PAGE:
nevi are typically well defined and, except in children, the subepithelial and intraepithelial components
stop simultaneously. In an adult, extension of the intraepithelial portion of a melanocytic lesion beyond
the subepithelial part should raise the question of PAM in association with a nevus or a conjunctival
melanoma in association with PAM. Nevus cells are typically cohesive and, in junctional nevi, occur in
nests surrounded by conjunctival epithelium; the cells of PAM with atypia often lack cohesion and do not
usually have the same relationship to the epithelium that nevus cells do, i.e. large clusters separated by
vertical pillars of epithelium. Intraepithelial spread of single cells and small cell clusters is not a
feature of nevi and should suggest PAM with atypia.
Conjunctival nevi also must be distinguished from conjunctival melanoma. The former, although most
frequently perilimbal in location, almost never involve the cornea, apparently because of its tightly
ordered connective tissue structure. Therefore, pigmented limbal lesions extending on to the cornea raise
the question of malignant melanoma. Conjunctival melanoma is exceptionally rare in childhood. Only 0.4% of
conjunctival melanomas occur in individuals less than 20 years of age.5 Therefore enlarging pigmented
lesions in this age group almost always are nevi. In contrast to nevi histologically, conjunctival
melanomas show no evidence of maturation, have variable numbers of mitotic figures, and have pigmented cells
even in the deepest aspect of the lesion.
Consideration of the aforementioned clinical and histological features enables definitive diagnosis of the
vast majority of conjunctival nevi and melanomas. However, rare melanocytic proliferations exist,
particularly in young individuals, which exhibit indeterminate findings on microscopy and cannot be reliably
classified even by experienced ophthalmic pathologists.16
Other conjunctival lesions simulating melanocytic disorders clinically include a wide array of conditions
such as pigmented squamous papillomas and carcinomas, drug-related pigmentation, foreign bodies, mascara
deposits, soft tissue lesions, conjunctival cysts, lymphoid salmon patches, pigmented fungi, and pterygia.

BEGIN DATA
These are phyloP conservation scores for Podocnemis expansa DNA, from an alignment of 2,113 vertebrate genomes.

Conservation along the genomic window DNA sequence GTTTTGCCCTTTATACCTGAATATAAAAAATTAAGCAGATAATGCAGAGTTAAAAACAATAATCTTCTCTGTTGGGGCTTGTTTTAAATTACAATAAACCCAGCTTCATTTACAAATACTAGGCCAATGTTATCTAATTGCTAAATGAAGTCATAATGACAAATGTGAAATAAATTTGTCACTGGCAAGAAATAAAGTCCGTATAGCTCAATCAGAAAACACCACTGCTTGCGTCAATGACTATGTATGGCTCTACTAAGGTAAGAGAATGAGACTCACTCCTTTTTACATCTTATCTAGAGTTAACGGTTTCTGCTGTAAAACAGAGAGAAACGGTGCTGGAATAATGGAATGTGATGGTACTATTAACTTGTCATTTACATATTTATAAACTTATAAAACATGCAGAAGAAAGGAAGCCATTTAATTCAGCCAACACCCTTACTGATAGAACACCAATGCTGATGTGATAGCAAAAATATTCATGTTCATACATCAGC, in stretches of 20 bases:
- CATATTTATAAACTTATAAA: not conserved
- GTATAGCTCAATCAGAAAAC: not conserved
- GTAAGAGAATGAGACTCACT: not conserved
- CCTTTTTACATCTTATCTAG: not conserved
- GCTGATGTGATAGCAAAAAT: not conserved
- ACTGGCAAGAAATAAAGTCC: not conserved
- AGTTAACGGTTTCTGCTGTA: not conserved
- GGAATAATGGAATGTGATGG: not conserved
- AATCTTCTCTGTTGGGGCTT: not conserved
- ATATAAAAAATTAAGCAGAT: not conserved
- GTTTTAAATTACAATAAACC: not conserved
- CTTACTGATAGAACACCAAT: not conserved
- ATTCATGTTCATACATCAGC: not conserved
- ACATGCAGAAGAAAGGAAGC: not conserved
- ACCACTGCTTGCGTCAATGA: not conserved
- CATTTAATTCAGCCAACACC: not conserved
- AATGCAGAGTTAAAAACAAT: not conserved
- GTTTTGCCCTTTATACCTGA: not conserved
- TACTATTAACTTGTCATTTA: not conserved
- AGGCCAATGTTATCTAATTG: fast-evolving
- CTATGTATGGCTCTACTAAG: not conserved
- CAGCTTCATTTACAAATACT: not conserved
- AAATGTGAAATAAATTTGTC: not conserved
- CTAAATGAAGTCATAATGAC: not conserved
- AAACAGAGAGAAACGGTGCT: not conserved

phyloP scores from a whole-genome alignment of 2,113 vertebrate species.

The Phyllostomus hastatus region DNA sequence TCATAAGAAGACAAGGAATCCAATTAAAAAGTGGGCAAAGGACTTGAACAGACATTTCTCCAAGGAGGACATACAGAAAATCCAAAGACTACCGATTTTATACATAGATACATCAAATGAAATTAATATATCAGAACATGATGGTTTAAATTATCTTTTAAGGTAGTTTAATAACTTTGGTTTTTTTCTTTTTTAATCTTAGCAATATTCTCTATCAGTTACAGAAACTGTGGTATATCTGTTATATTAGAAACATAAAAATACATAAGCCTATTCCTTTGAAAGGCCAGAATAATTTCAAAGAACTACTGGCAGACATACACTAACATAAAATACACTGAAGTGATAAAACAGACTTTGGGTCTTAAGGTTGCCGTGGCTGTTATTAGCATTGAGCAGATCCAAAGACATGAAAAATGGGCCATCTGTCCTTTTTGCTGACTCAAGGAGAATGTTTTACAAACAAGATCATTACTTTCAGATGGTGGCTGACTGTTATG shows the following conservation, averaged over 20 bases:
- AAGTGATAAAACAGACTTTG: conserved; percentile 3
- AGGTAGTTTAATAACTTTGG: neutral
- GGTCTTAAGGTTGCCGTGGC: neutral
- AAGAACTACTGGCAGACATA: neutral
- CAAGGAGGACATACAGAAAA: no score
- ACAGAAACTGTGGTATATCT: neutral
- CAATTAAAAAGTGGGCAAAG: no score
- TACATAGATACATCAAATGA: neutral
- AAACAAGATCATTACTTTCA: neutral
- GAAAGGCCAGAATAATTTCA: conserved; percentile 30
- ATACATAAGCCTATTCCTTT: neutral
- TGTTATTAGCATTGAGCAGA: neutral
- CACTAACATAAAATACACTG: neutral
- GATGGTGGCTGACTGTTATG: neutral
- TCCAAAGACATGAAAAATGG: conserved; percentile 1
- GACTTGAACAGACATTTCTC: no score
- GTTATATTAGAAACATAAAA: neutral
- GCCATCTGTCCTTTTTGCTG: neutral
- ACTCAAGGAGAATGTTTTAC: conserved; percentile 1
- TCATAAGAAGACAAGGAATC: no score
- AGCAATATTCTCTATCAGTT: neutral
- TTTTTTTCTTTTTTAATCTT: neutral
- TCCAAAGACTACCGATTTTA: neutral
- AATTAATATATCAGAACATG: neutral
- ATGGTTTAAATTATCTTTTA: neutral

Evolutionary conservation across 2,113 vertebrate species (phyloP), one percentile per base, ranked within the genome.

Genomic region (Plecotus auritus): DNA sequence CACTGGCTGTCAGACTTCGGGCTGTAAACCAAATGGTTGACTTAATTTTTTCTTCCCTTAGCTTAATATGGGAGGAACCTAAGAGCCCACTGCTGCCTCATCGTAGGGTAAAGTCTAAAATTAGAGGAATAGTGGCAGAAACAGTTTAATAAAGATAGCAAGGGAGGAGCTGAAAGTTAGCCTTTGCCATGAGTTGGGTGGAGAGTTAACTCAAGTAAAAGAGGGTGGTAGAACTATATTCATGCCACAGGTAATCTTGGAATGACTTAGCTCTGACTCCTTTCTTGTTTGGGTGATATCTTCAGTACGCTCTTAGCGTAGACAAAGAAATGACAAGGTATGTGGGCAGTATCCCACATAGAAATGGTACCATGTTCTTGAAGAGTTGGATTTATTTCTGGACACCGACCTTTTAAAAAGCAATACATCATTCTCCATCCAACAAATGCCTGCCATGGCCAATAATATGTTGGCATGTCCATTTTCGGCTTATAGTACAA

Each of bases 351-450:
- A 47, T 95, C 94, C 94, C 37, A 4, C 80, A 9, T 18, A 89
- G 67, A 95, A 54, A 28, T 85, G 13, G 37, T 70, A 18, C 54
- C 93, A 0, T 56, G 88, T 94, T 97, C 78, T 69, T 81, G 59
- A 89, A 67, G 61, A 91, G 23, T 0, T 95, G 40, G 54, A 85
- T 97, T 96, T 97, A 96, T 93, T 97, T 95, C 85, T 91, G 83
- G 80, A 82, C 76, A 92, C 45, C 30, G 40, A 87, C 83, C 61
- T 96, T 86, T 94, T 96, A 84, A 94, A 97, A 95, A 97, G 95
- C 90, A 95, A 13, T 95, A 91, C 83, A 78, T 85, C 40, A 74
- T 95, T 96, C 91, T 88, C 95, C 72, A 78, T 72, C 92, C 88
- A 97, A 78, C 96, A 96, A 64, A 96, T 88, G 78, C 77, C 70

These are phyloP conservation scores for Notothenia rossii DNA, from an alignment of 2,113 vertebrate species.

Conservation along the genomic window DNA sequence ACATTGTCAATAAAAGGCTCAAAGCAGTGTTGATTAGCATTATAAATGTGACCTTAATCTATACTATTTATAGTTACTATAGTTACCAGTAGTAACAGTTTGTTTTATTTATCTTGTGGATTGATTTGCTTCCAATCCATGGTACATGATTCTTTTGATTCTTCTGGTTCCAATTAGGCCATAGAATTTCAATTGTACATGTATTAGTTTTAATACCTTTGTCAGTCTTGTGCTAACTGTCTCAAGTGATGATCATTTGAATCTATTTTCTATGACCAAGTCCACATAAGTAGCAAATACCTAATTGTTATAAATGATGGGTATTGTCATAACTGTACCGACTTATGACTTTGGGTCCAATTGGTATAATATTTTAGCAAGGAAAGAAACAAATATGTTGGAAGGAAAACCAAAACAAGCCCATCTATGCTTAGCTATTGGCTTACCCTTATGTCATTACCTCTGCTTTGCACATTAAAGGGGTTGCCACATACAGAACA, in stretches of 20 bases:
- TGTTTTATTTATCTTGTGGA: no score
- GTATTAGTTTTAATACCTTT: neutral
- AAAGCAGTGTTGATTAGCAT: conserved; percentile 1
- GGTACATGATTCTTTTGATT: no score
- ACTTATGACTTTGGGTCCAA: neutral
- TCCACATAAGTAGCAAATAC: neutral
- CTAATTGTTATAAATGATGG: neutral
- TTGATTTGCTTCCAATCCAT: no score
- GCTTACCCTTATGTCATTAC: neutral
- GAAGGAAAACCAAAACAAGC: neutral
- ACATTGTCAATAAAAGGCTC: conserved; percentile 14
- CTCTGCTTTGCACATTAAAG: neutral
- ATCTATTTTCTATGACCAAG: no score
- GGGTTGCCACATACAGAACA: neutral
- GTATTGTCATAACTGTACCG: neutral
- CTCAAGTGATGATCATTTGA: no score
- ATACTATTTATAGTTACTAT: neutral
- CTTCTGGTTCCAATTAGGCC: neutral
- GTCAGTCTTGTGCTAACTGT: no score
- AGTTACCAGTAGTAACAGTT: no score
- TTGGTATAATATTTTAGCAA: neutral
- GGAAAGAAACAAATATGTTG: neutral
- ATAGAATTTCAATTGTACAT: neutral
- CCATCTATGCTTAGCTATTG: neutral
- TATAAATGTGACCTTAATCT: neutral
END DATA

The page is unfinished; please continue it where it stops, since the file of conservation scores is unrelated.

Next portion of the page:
Individuals with dark complexions can develop pigmentation of almost any conjunctival lesion.
- Buckman G, et al. Melanocytic nevi of the palpebral conjunctiva. An extremely rare location usually
signifying melanoma. Ophthalmology 1988;95:1053-1057.
- Folberg R, et al. Benign conjunctival melanocytic lesions. Clinicopathologic features. Ophthalmology
- Gerner N, et al. Conjunctival naevi in Denmark 1960 - 1980. Acta Ophthalmol Scand 1996;74:334-337.
- Grossniklaus HE, et al: Conjunctival lesions in adults. A clinical and histopathologic review. Cornea
- McDonnell JM, et al: Conjunctival melanocytic lesions in children. Ophthalmology 1989;96:986-993.
- Jay B. Naevi and melanomata of the conjunctiva. Br J Ophthalmol 1965;49:169-204.
- Knox WF, et al: Foreign body giant cell reactions and ossification associated with benign melanocytic
naevi. J Clin Pathol 1993;46:72-74.
- Steuhl K, et al: Significance, specificity and ultrastructural localization of HMB-45 antigen in
pigmented ocular tumors. Ophthalmology 1993;100:208-215.
- Hitzer S, Bialasiewicz AA, Richard G. Immunohistochemical markers for cytoplasmic antigens in acquired
melanosis, malignant melanomas, and nevi of the conjunctiva. Klin Monatsbl Augenheilkd 1998;213:230-237.
- Glasgow BJ, McCall LC, Foos RY: HMB-45 antibody reactivity in pigmented lesions of the conjunctiva. Am
J Ophthalmol 1990;109:696-700.
- Kantelip B, et al. A case of conjunctival Spitz nevus: review of literature and comparison with
cutaneous locations. Ann Ophthalmol 1989;21:176-179.
- Seregard, S. Pigmented spindle cell naevus of Reed presenting in the conjunctiva. Acta Ophthalmol Scand
- Crawford JB, Howes EL Jr., Char DH. Combined nevi of conjunctiva. Arch Ophthalmol 1999;117:1121-1127.
- Rodriguez-Sains RS. Ocular findings in patients with dysplastic nevus syndrome. An update. Dermatol
- Seregard S, et al. Prevalence of primary acquired melanosis and nevi of the conjunctiva and uvea in the
dysplastic nevus syndrome. A case-control study. Ophthalmology 1995;102:1524-1529.
- Grossniklaus HE, Margo CE, Soloman AR. Indeterminate melanocytic proliferations of the conjunctiva.
Arch Ophthalmol 1999;117:1131-1136.